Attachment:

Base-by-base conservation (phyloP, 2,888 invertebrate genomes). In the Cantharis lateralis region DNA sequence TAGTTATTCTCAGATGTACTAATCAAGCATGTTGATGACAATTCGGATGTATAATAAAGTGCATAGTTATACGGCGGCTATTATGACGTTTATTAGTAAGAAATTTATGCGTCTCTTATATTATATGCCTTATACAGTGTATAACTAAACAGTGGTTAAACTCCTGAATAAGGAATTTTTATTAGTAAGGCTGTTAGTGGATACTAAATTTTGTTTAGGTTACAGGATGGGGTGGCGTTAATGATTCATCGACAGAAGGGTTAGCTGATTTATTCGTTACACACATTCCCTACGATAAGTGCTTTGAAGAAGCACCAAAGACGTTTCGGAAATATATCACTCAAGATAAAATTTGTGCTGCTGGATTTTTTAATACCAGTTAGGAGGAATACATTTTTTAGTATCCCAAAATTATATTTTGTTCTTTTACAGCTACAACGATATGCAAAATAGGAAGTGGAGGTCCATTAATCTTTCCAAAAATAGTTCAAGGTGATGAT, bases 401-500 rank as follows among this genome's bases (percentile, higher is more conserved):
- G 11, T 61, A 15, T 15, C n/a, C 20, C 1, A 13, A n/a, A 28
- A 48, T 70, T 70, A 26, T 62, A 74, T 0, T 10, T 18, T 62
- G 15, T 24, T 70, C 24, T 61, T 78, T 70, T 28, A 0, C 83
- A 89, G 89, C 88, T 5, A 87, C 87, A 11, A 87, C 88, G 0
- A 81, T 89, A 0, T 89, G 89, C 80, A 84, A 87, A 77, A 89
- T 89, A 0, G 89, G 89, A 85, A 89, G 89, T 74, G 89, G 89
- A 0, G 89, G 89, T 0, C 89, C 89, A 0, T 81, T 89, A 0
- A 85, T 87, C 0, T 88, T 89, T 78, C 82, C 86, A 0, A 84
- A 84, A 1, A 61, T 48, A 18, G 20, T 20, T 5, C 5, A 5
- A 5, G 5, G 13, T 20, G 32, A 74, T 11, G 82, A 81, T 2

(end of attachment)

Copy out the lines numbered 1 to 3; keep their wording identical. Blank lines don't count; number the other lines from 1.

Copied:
Base-by-base conservation (phyloP, 2,888 invertebrate genomes). In the Cantharis lateralis region DNA sequence TAGTTATTCTCAGATGTACTAATCAAGCATGTTGATGACAATTCGGATGTATAATAAAGTGCATAGTTATACGGCGGCTATTATGACGTTTATTAGTAAGAAATTTATGCGTCTCTTATATTATATGCCTTATACAGTGTATAACTAAACAGTGGTTAAACTCCTGAATAAGGAATTTTTATTAGTAAGGCTGTTAGTGGATACTAAATTTTGTTTAGGTTACAGGATGGGGTGGCGTTAATGATTCATCGACAGAAGGGTTAGCTGATTTATTCGTTACACACATTCCCTACGATAAGTGCTTTGAAGAAGCACCAAAGACGTTTCGGAAATATATCACTCAAGATAAAATTTGTGCTGCTGGATTTTTTAATACCAGTTAGGAGGAATACATTTTTTAGTATCCCAAAATTATATTTTGTTCTTTTACAGCTACAACGATATGCAAAATAGGAAGTGGAGGTCCATTAATCTTTCCAAAAATAGTTCAAGGTGATGAT, bases 401-500 rank as follows among this genome's bases (percentile, higher is more conserved):
- G 11, T 61, A 15, T 15, C n/a, C 20, C 1, A 13, A n/a, A 28
- A 48, T 70, T 70, A 26, T 62, A 74, T 0, T 10, T 18, T 62